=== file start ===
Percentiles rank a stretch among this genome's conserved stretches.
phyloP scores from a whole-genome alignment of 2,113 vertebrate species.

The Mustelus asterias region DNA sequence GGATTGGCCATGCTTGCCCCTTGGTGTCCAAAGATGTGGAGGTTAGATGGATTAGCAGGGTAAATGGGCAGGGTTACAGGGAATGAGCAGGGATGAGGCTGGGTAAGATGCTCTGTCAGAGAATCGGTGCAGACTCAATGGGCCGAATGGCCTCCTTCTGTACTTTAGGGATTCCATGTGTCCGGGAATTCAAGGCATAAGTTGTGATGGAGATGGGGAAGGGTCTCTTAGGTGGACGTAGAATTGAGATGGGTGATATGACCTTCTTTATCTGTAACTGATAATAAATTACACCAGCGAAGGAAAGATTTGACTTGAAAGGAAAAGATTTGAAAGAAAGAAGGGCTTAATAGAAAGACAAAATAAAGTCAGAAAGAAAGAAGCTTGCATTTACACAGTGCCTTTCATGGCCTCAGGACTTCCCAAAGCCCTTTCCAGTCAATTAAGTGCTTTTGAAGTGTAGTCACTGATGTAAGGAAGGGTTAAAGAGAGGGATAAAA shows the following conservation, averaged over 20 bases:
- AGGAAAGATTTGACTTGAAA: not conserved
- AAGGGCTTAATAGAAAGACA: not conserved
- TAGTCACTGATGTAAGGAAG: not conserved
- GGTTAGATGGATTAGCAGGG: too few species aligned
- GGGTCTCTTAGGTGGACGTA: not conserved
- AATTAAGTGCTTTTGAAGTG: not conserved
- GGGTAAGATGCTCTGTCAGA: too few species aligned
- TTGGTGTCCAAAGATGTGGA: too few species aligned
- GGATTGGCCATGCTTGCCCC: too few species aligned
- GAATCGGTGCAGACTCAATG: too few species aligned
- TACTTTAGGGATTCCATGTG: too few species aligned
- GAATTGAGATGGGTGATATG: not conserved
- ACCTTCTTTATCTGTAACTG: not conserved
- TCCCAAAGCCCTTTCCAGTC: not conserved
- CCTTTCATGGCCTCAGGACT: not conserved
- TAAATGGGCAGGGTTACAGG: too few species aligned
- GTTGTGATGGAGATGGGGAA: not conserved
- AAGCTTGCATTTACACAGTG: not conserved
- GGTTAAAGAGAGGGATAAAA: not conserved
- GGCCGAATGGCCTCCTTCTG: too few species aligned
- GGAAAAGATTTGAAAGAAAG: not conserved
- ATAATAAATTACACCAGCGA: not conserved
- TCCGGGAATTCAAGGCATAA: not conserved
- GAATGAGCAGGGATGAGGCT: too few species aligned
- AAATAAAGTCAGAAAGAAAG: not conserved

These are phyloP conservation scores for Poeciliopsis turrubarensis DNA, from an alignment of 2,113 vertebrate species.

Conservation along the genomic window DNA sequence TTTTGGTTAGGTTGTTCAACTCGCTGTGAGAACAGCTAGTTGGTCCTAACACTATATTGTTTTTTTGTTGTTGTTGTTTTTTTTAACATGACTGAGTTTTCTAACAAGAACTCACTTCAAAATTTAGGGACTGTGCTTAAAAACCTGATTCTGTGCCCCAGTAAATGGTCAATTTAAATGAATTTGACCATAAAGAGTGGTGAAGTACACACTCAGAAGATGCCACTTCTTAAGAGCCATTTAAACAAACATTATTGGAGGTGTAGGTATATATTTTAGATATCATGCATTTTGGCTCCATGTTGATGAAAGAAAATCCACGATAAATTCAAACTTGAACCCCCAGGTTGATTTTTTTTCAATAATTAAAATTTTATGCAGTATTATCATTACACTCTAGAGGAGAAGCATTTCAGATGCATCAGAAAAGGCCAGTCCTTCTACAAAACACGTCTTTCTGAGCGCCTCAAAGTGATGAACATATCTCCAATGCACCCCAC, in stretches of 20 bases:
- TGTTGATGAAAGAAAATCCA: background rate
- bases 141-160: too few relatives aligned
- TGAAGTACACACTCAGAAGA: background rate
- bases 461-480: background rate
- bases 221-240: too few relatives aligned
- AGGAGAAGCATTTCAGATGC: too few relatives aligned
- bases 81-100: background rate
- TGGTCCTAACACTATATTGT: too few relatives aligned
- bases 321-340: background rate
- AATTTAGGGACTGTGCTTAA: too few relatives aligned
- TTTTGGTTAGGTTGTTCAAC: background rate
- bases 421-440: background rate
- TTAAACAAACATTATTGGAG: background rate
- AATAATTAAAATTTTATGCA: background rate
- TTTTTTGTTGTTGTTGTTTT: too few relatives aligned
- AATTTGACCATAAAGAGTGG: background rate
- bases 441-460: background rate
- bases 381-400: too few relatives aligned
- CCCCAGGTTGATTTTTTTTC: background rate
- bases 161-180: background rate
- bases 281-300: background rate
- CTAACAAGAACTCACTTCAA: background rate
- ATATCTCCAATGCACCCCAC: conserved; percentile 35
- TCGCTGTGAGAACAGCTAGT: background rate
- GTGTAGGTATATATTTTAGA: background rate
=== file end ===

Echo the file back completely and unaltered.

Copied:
Percentiles rank a stretch among this genome's conserved stretches.
phyloP scores from a whole-genome alignment of 2,113 vertebrate species.

The Mustelus asterias region DNA sequence GGATTGGCCATGCTTGCCCCTTGGTGTCCAAAGATGTGGAGGTTAGATGGATTAGCAGGGTAAATGGGCAGGGTTACAGGGAATGAGCAGGGATGAGGCTGGGTAAGATGCTCTGTCAGAGAATCGGTGCAGACTCAATGGGCCGAATGGCCTCCTTCTGTACTTTAGGGATTCCATGTGTCCGGGAATTCAAGGCATAAGTTGTGATGGAGATGGGGAAGGGTCTCTTAGGTGGACGTAGAATTGAGATGGGTGATATGACCTTCTTTATCTGTAACTGATAATAAATTACACCAGCGAAGGAAAGATTTGACTTGAAAGGAAAAGATTTGAAAGAAAGAAGGGCTTAATAGAAAGACAAAATAAAGTCAGAAAGAAAGAAGCTTGCATTTACACAGTGCCTTTCATGGCCTCAGGACTTCCCAAAGCCCTTTCCAGTCAATTAAGTGCTTTTGAAGTGTAGTCACTGATGTAAGGAAGGGTTAAAGAGAGGGATAAAA shows the following conservation, averaged over 20 bases:
- AGGAAAGATTTGACTTGAAA: not conserved
- AAGGGCTTAATAGAAAGACA: not conserved
- TAGTCACTGATGTAAGGAAG: not conserved
- GGTTAGATGGATTAGCAGGG: too few species aligned
- GGGTCTCTTAGGTGGACGTA: not conserved
- AATTAAGTGCTTTTGAAGTG: not conserved
- GGGTAAGATGCTCTGTCAGA: too few species aligned
- TTGGTGTCCAAAGATGTGGA: too few species aligned
- GGATTGGCCATGCTTGCCCC: too few species aligned
- GAATCGGTGCAGACTCAATG: too few species aligned
- TACTTTAGGGATTCCATGTG: too few species aligned
- GAATTGAGATGGGTGATATG: not conserved
- ACCTTCTTTATCTGTAACTG: not conserved
- TCCCAAAGCCCTTTCCAGTC: not conserved
- CCTTTCATGGCCTCAGGACT: not conserved
- TAAATGGGCAGGGTTACAGG: too few species aligned
- GTTGTGATGGAGATGGGGAA: not conserved
- AAGCTTGCATTTACACAGTG: not conserved
- GGTTAAAGAGAGGGATAAAA: not conserved
- GGCCGAATGGCCTCCTTCTG: too few species aligned
- GGAAAAGATTTGAAAGAAAG: not conserved
- ATAATAAATTACACCAGCGA: not conserved
- TCCGGGAATTCAAGGCATAA: not conserved
- GAATGAGCAGGGATGAGGCT: too few species aligned
- AAATAAAGTCAGAAAGAAAG: not conserved

These are phyloP conservation scores for Poeciliopsis turrubarensis DNA, from an alignment of 2,113 vertebrate species.

Conservation along the genomic window DNA sequence TTTTGGTTAGGTTGTTCAACTCGCTGTGAGAACAGCTAGTTGGTCCTAACACTATATTGTTTTTTTGTTGTTGTTGTTTTTTTTAACATGACTGAGTTTTCTAACAAGAACTCACTTCAAAATTTAGGGACTGTGCTTAAAAACCTGATTCTGTGCCCCAGTAAATGGTCAATTTAAATGAATTTGACCATAAAGAGTGGTGAAGTACACACTCAGAAGATGCCACTTCTTAAGAGCCATTTAAACAAACATTATTGGAGGTGTAGGTATATATTTTAGATATCATGCATTTTGGCTCCATGTTGATGAAAGAAAATCCACGATAAATTCAAACTTGAACCCCCAGGTTGATTTTTTTTCAATAATTAAAATTTTATGCAGTATTATCATTACACTCTAGAGGAGAAGCATTTCAGATGCATCAGAAAAGGCCAGTCCTTCTACAAAACACGTCTTTCTGAGCGCCTCAAAGTGATGAACATATCTCCAATGCACCCCAC, in stretches of 20 bases:
- TGTTGATGAAAGAAAATCCA: background rate
- bases 141-160: too few relatives aligned
- TGAAGTACACACTCAGAAGA: background rate
- bases 461-480: background rate
- bases 221-240: too few relatives aligned
- AGGAGAAGCATTTCAGATGC: too few relatives aligned
- bases 81-100: background rate
- TGGTCCTAACACTATATTGT: too few relatives aligned
- bases 321-340: background rate
- AATTTAGGGACTGTGCTTAA: too few relatives aligned
- TTTTGGTTAGGTTGTTCAAC: background rate
- bases 421-440: background rate
- TTAAACAAACATTATTGGAG: background rate
- AATAATTAAAATTTTATGCA: background rate
- TTTTTTGTTGTTGTTGTTTT: too few relatives aligned
- AATTTGACCATAAAGAGTGG: background rate
- bases 441-460: background rate
- bases 381-400: too few relatives aligned
- CCCCAGGTTGATTTTTTTTC: background rate
- bases 161-180: background rate
- bases 281-300: background rate
- CTAACAAGAACTCACTTCAA: background rate
- ATATCTCCAATGCACCCCAC: conserved; percentile 35
- TCGCTGTGAGAACAGCTAGT: background rate
- GTGTAGGTATATATTTTAGA: background rate